|Flowers "For Good Luck"|
For me, October 11th was a miserable walk, not catastrophic, just disjointed and unpleasant. I had my period and was feeling neither amiable nor energetic, but I still had to put in the day’s miles. I walked with Evan, who was invariably agreeable, but neither of us had bothered to look at the day’s map or write down directions through Harrisburg. The first few miles took us into an old, run-down neighborhood. We stopped at a place called the Deluxe Diner so Evan could have his morning tankard of coffee. He and I talked about Willa’s new van and how cool it would be to turn the whole vehicle into a giant message board inviting everyone along the route to join us in Washington on November 15th. After coffee, we continued walking through the tumbledown neighborhood, but we had no directions and had to find our own way. We passed a fabulous mural covering the entire side of a tenement building. We talked about the schism between blacks and whites and rich and poor in America. We were not getting an overwhelming feeling of welcome as we walked down the street. We passed one home, and a Doberman puppy came to the fence. We stopped to see it. “Excuse me; please don’t pet my dog,” a man on the porch said sternly. His words were polite but his tone was short-tempered and angry. He was training it to be a guard dog. I apologized and backed away, embarrassed and a little miffed that interacting with a friendly little puppy was so clearly the wrong thing to do.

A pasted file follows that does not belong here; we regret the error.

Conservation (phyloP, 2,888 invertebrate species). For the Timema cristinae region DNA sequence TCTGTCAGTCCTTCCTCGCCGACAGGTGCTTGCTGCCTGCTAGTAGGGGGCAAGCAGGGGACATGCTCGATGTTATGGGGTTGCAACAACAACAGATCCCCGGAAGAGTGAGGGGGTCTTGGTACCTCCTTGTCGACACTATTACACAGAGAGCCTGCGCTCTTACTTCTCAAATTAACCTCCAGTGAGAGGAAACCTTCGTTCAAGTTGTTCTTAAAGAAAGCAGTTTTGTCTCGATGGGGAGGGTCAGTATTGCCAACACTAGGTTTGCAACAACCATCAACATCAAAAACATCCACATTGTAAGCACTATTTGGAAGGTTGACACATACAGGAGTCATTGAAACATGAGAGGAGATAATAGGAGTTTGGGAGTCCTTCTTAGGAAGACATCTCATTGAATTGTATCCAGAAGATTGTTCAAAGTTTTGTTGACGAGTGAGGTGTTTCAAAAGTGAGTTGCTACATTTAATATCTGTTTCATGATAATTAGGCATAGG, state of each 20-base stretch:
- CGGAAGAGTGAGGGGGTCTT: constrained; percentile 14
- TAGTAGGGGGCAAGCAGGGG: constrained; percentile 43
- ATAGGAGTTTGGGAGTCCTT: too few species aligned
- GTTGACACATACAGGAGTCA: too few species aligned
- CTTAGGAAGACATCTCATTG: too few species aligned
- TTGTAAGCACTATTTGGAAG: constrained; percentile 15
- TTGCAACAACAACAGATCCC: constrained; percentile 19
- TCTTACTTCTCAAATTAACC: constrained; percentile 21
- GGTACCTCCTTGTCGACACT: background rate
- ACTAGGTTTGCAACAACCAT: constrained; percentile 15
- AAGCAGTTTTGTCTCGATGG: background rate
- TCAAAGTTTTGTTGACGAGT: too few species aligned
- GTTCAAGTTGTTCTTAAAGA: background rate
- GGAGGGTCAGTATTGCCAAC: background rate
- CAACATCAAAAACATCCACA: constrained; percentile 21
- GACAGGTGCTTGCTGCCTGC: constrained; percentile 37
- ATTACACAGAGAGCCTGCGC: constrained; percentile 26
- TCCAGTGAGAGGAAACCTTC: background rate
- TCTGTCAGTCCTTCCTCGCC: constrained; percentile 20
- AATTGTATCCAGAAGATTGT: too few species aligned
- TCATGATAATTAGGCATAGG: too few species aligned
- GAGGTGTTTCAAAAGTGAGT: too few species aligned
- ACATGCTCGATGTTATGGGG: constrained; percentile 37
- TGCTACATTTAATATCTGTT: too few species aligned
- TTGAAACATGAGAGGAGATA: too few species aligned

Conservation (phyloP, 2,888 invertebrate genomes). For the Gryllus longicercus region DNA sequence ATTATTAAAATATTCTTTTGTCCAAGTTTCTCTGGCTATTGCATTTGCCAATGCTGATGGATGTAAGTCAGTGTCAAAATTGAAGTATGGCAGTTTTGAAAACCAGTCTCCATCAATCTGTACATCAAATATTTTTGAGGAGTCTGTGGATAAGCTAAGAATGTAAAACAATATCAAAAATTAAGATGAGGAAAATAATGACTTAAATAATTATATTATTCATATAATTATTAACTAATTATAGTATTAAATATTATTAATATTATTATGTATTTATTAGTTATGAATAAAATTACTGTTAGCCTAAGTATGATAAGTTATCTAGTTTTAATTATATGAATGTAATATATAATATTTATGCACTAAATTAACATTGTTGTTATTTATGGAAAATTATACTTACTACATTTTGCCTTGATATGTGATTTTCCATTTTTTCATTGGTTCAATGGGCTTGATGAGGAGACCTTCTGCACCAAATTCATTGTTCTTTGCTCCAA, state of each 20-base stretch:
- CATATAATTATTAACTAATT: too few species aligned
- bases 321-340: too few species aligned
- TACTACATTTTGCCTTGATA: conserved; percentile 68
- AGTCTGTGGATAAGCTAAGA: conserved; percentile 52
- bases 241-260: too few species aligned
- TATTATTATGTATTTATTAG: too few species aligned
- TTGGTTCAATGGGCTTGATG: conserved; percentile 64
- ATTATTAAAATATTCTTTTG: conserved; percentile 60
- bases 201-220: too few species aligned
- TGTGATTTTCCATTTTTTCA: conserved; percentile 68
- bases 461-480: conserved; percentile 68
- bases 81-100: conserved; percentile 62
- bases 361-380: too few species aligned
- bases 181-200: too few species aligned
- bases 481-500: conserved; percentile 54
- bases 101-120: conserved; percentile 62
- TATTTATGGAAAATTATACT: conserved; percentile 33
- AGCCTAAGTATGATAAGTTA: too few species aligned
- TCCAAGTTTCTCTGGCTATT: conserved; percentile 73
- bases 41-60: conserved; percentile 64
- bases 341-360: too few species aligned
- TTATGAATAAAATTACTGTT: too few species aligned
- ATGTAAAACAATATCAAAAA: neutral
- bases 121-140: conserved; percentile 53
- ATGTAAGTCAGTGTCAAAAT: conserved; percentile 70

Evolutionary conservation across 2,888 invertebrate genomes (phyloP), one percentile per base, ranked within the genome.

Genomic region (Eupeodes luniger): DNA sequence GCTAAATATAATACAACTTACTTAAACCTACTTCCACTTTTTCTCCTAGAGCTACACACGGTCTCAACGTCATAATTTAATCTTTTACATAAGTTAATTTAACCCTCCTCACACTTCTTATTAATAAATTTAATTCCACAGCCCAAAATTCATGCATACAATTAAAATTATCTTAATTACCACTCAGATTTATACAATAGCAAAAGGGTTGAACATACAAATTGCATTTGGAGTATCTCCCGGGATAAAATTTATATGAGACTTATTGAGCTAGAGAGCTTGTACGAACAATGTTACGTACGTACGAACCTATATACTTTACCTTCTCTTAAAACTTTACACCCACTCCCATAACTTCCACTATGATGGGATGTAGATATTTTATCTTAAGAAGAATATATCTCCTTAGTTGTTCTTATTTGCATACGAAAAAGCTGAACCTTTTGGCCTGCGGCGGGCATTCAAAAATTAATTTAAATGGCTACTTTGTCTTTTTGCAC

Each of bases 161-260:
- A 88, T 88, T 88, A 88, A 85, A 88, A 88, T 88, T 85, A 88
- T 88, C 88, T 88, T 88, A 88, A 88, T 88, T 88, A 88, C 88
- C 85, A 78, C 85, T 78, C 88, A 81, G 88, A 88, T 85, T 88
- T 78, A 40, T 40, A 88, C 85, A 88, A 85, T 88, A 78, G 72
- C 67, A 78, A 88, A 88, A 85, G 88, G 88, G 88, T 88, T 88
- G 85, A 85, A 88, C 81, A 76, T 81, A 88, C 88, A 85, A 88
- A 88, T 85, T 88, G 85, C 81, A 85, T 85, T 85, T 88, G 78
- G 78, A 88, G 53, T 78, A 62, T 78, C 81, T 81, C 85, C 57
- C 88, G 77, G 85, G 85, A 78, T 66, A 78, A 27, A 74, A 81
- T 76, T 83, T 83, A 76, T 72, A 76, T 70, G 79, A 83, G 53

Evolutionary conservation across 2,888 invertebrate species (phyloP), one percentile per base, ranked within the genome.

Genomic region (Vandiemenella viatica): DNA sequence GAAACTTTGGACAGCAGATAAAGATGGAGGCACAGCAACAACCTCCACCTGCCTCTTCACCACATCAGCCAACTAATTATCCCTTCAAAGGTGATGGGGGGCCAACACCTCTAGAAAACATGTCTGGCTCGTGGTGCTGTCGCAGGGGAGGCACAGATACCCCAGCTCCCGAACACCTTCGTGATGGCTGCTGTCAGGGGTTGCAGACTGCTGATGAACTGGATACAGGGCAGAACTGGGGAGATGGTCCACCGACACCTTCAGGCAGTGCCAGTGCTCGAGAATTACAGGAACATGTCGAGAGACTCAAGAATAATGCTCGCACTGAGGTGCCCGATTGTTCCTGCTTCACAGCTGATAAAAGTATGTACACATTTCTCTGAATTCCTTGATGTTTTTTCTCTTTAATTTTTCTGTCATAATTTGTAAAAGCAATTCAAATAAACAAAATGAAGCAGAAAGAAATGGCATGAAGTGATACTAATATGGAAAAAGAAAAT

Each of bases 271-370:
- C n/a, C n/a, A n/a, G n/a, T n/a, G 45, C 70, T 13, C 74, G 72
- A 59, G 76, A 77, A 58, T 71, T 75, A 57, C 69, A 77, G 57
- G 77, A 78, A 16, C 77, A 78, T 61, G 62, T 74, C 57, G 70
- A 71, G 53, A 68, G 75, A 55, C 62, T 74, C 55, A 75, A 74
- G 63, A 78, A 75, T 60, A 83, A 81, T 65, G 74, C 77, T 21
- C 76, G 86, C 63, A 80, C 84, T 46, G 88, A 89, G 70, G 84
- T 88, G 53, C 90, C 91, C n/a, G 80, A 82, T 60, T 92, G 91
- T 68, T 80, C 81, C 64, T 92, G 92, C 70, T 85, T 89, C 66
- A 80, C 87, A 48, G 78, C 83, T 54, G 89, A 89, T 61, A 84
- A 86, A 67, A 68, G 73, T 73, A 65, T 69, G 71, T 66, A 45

After two thousand miles on the road across America, Harrisburg was my first contact with a neighborhood where people gave me the sense that they didn’t want us there. I wanted to leave, but when we asked a couple of the neighbors for directions, they brushed us off, saying they hadn’t seen or heard of any march. Could they really have heard nothing about hundreds of people walking through their neighborhood? Eventually we found a few familiar stragglers three or four blocks away.